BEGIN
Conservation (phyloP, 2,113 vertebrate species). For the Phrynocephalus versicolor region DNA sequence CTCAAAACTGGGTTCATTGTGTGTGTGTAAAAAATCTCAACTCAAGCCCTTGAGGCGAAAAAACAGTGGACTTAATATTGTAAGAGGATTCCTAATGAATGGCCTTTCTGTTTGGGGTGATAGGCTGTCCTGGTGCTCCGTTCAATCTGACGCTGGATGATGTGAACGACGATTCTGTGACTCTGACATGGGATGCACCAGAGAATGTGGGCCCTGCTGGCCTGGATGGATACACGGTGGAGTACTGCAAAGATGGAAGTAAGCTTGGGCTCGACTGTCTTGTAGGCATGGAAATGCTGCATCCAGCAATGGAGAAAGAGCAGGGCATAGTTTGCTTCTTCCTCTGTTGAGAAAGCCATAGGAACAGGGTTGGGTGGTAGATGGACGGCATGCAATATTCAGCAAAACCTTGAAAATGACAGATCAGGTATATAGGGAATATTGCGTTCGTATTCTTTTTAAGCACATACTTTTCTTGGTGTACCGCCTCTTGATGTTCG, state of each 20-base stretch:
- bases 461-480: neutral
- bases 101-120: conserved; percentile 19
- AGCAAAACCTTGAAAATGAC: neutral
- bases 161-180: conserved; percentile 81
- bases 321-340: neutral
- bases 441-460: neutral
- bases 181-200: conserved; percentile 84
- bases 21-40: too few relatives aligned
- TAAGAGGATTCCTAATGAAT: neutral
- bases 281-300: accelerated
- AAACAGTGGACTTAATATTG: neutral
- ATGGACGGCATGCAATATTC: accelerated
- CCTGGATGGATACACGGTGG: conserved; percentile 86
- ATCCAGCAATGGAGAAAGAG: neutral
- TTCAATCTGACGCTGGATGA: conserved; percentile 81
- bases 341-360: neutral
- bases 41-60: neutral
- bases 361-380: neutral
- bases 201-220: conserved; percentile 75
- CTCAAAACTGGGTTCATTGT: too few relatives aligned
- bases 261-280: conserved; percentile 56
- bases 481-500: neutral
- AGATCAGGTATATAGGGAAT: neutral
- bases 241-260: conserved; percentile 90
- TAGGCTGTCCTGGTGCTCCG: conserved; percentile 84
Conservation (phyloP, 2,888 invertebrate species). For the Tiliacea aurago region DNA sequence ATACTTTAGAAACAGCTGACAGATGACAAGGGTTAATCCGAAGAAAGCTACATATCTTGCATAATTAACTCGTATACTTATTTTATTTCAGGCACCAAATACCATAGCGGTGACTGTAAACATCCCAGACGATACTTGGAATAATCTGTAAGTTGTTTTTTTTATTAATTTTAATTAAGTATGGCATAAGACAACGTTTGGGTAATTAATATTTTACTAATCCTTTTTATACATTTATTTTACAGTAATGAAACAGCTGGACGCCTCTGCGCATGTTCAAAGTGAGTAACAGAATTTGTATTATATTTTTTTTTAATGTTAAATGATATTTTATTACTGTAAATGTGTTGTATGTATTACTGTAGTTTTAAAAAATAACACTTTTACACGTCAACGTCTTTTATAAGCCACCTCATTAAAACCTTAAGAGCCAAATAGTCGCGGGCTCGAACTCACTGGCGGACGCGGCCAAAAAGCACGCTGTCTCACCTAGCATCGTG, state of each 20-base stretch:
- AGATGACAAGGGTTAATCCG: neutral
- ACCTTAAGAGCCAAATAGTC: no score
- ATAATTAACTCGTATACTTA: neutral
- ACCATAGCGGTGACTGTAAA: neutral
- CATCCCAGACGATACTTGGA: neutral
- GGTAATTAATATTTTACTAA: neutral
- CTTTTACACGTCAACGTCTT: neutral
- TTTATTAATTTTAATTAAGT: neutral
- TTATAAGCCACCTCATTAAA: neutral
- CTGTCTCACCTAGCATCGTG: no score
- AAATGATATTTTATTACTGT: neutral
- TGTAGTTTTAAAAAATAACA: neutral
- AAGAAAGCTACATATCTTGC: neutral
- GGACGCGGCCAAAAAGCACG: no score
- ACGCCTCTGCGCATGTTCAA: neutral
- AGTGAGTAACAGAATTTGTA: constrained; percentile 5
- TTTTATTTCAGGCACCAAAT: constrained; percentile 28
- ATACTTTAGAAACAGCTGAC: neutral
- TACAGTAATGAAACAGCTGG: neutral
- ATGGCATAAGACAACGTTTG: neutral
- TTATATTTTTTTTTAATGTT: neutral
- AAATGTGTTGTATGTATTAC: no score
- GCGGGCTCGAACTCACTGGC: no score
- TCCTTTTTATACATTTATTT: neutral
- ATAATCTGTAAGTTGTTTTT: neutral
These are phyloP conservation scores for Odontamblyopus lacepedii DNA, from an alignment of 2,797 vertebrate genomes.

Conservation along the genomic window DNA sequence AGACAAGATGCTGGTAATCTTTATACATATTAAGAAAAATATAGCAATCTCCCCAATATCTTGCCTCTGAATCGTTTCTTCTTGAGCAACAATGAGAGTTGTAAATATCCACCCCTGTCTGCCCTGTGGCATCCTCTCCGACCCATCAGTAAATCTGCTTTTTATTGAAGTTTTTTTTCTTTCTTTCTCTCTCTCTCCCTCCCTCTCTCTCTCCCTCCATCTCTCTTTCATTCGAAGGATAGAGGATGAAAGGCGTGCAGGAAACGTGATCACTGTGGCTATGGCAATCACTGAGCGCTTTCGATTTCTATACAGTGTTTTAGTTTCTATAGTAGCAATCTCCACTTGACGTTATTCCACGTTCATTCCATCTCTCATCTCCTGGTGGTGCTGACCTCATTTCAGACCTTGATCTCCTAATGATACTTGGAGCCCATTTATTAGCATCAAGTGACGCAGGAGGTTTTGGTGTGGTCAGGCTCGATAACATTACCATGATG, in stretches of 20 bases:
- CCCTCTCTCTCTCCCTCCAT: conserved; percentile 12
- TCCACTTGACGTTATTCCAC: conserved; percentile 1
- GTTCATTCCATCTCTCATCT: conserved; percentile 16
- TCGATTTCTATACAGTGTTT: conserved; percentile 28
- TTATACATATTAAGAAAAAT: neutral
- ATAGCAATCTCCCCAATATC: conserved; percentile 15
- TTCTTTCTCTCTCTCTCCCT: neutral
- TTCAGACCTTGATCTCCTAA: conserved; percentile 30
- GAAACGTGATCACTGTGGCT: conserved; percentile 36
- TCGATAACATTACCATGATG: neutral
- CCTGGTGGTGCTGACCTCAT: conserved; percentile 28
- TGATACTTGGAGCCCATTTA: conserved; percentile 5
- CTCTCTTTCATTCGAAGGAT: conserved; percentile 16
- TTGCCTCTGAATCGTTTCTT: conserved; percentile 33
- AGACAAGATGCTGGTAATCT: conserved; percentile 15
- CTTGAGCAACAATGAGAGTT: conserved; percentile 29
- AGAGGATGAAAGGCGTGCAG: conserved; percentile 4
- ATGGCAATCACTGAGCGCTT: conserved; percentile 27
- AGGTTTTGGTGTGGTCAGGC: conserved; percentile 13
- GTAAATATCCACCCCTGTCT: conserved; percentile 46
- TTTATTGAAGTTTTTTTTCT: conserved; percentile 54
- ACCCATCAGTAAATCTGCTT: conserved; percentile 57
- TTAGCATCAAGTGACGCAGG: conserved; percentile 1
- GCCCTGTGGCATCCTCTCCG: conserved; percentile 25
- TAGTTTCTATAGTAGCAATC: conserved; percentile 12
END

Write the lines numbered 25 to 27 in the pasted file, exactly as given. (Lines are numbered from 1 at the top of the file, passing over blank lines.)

- bases 241-260: conserved; percentile 90
- TAGGCTGTCCTGGTGCTCCG: conserved; percentile 84
Conservation (phyloP, 2,888 invertebrate species). For the Tiliacea aurago region DNA sequence ATACTTTAGAAACAGCTGACAGATGACAAGGGTTAATCCGAAGAAAGCTACATATCTTGCATAATTAACTCGTATACTTATTTTATTTCAGGCACCAAATACCATAGCGGTGACTGTAAACATCCCAGACGATACTTGGAATAATCTGTAAGTTGTTTTTTTTATTAATTTTAATTAAGTATGGCATAAGACAACGTTTGGGTAATTAATATTTTACTAATCCTTTTTATACATTTATTTTACAGTAATGAAACAGCTGGACGCCTCTGCGCATGTTCAAAGTGAGTAACAGAATTTGTATTATATTTTTTTTTAATGTTAAATGATATTTTATTACTGTAAATGTGTTGTATGTATTACTGTAGTTTTAAAAAATAACACTTTTACACGTCAACGTCTTTTATAAGCCACCTCATTAAAACCTTAAGAGCCAAATAGTCGCGGGCTCGAACTCACTGGCGGACGCGGCCAAAAAGCACGCTGTCTCACCTAGCATCGTG, state of each 20-base stretch: